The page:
If you passed by the Turkish or Swedish consulates in New York on Friday, you may have seen a knot of sex workers and their supporters holding red umbrellas—both as a symbol of sex workers' rights and a shield against the sun on what was the hottest day of the year. The protestors, about a dozen at their peak, kept a spirited vigil over several hours, chanting, passing out fliers, and fielding questions from midtown Manhattan's business attire class. One man on the Park Avenue sidewalk in front of the Swedish consulate asked nervously, "Are you all… professionals?" Some protestors turned their heads and smiled.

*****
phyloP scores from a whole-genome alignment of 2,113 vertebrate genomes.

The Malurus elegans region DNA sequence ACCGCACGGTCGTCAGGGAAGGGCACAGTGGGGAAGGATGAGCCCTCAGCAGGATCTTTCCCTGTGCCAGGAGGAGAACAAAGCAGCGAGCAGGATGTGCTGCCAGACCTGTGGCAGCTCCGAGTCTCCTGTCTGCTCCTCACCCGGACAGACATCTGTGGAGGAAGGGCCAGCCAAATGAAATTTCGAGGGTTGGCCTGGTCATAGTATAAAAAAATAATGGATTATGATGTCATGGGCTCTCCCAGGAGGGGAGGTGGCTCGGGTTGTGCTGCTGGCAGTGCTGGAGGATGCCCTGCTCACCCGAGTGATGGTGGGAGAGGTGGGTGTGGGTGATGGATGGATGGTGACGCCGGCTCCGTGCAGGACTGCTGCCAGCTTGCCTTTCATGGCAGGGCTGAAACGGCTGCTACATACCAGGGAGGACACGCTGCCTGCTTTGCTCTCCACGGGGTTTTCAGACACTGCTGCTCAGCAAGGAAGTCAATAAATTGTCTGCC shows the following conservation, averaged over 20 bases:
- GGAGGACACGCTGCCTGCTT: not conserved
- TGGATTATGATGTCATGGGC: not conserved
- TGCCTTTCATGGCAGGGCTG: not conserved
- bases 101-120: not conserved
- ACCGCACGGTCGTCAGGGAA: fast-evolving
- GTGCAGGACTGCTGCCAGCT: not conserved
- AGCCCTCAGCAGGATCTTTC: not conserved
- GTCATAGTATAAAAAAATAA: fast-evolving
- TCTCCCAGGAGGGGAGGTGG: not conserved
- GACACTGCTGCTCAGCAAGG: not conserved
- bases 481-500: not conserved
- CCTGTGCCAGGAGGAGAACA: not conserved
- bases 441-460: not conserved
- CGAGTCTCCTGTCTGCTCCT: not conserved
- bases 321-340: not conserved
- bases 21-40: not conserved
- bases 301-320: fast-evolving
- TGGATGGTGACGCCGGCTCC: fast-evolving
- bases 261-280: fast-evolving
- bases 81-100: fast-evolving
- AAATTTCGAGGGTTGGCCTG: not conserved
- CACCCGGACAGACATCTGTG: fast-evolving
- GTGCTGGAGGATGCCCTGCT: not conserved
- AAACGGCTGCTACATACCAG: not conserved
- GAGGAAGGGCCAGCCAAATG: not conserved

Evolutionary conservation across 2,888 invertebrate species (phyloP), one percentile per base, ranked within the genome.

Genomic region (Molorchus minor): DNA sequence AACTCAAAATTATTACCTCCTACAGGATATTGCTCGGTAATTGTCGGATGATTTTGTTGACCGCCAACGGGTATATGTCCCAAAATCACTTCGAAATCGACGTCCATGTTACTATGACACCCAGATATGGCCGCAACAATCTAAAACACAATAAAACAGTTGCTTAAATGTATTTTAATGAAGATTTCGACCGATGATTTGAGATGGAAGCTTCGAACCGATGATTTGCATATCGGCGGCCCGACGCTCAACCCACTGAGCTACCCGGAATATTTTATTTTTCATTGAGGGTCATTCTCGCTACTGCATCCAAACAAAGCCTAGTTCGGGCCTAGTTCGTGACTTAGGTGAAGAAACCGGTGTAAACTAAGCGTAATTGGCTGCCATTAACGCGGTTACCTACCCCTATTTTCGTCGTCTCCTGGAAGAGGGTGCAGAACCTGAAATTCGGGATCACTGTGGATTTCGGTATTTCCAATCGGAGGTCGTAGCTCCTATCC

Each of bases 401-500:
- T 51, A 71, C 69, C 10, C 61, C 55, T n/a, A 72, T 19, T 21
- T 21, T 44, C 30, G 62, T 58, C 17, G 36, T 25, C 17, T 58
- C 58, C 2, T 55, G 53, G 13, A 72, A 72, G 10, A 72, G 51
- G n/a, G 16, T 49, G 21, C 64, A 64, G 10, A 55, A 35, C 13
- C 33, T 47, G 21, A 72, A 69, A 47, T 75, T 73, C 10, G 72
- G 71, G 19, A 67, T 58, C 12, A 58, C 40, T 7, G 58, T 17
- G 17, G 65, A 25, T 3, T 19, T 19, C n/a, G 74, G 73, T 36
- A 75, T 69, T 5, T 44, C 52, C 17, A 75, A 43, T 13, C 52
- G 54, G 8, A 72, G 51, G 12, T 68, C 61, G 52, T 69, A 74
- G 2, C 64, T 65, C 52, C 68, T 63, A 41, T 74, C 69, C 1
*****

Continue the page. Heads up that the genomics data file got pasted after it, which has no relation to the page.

The New York action accompanied rallies in 36 cities and on four continents for an international day of action demanding an end to the stigma and violence against sex workers’ communities. Two recent murders sparked the protests: of Dora Özer, a sex worker and trans woman from Kuşadası in Turkey who was stabbed by a man posing as a client on July 9, and of Petite Jasmine, a sex worker and mother of two children stabbed by her ex-husband in Sweden on July 11. Calls for justice for Dora and Jasmine, prompted by the International Committee on the Rights of Sex Workers in Europe (ICRSE), spread quickly through social media in the week leading up to Friday's actions.